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[PrimeNumbers] private reply Re: Prime 19-tuplet

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  • Jens Kruse Andersen
    ... Perhaps it was not your intention but your private reply was sent to both me and the list: http://tech.groups.yahoo.com/group/primenumbers/message/22748
    Message 1 of 37 , Jun 1, 2011
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      Walter Nissen wrote:
      > Hi , Jens ,
      >
      >> the densest admissible 23-tuples have width 94 but
      >> cannot be inside a century.
      >
      > I hope you won't mind if I point out that "century" has
      > more than one common meaning .
      > Comet Halley always returns within a century .
      > During the century ended 1950 ...
      >
      > ( It's frustrating that some careless people think the
      > 21st-Century began immediately after 1999 .
      > )
      >
      > I wonder if you can point to a reliable source which
      > claims that , as mathematical jargon , a century must
      > end in a year divisible by 100 ?

      Perhaps it was not your intention but your "private reply" was sent to both me
      and the list: http://tech.groups.yahoo.com/group/primenumbers/message/22748
      I will therefore also reply to the list.

      I guess you have not followed the list closely the last couple of weeks.
      The context was clearly about a century ending in a year divisible by 100.
      It started with http://tech.groups.yahoo.com/group/primenumbers/message/22715
      where woodhodgson wrote:
      > Centuries refer to ranges [100X+1,100X+99]

      It was woodhodgson who brought up centuries again in the current thread:
      > The first 19-tuplet (I think), 630134041802574490482213901 + {0, 6, 10,
      > 16, 18, 22, 28, 30, 36, 42, 46, 48, 52, 58, 60, 66, 70, 72, 76}, gives one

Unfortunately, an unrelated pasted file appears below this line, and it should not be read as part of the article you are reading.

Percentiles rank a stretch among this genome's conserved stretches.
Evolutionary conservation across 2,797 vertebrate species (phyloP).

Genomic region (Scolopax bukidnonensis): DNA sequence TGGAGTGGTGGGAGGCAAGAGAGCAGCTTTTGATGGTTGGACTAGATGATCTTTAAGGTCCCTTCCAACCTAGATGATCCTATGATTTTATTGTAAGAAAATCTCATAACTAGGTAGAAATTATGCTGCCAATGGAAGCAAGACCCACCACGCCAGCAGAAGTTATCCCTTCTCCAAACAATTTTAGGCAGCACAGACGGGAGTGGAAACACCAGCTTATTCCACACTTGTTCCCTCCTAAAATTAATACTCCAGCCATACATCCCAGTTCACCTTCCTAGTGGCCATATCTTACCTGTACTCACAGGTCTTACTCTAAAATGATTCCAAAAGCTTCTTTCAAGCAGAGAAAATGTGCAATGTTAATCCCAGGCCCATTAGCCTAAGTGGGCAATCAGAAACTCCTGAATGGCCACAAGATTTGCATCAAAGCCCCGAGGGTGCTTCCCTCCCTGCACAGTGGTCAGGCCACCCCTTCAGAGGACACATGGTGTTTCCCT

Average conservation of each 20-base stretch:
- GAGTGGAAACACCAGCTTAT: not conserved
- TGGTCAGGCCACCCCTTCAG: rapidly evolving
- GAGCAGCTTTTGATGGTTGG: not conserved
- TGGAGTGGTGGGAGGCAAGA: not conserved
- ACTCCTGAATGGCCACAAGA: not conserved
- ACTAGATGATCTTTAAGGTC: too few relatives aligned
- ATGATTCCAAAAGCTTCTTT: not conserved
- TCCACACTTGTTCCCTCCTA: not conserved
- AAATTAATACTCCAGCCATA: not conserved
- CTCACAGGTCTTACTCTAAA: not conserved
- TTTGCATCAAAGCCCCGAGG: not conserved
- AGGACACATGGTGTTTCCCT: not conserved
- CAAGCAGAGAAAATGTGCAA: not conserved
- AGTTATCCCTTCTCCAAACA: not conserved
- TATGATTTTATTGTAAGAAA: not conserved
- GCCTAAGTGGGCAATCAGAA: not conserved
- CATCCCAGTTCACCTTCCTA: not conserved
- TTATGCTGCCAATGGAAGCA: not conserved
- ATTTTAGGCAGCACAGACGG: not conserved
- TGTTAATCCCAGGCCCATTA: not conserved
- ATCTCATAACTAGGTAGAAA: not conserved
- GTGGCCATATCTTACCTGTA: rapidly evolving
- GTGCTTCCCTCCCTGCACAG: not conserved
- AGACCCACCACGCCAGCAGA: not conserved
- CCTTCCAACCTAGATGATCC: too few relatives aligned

> a "century" with (at least) 19 primes. Still a long way off from the
      > possible century maximum of 23 in computational terms, I imagine.

      The other known 19-tuplets are not within such a century:
      http://anthony.d.forbes.googlepages.com/ktuplets.htm#largest19

      I agree that without context, a century might mean any interval of 100.

      --
      Jens Kruse Andersen
    • Jens Kruse Andersen
      ... Congratulations! http://users.cybercity.dk/~dsl522332/math/simultprime.htm is updated. -- Jens Kruse Andersen
      Message 37 of 37 , Dec 31, 2012
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        Jaroslaw Wroblewski wrote:
        > Here is 5th known large prime 19-tuplet:
        >
        > 2406179998282157386567481191 + d,
        > d = 0, 6, 10, 16, 18, 22, 28, 30, 36, 42, 46, 48, 52, 58, 60, 66, 70, 72, 76
        > (28 digits, Dec 2012, Raanan Chermoni & Jaroslaw Wroblewski)
        >
        > This sets new records for 18 and 19 Simultaneous Primes.

        Congratulations!
        http://users.cybercity.dk/~dsl522332/math/simultprime.htm is updated.

        --
        Jens Kruse Andersen
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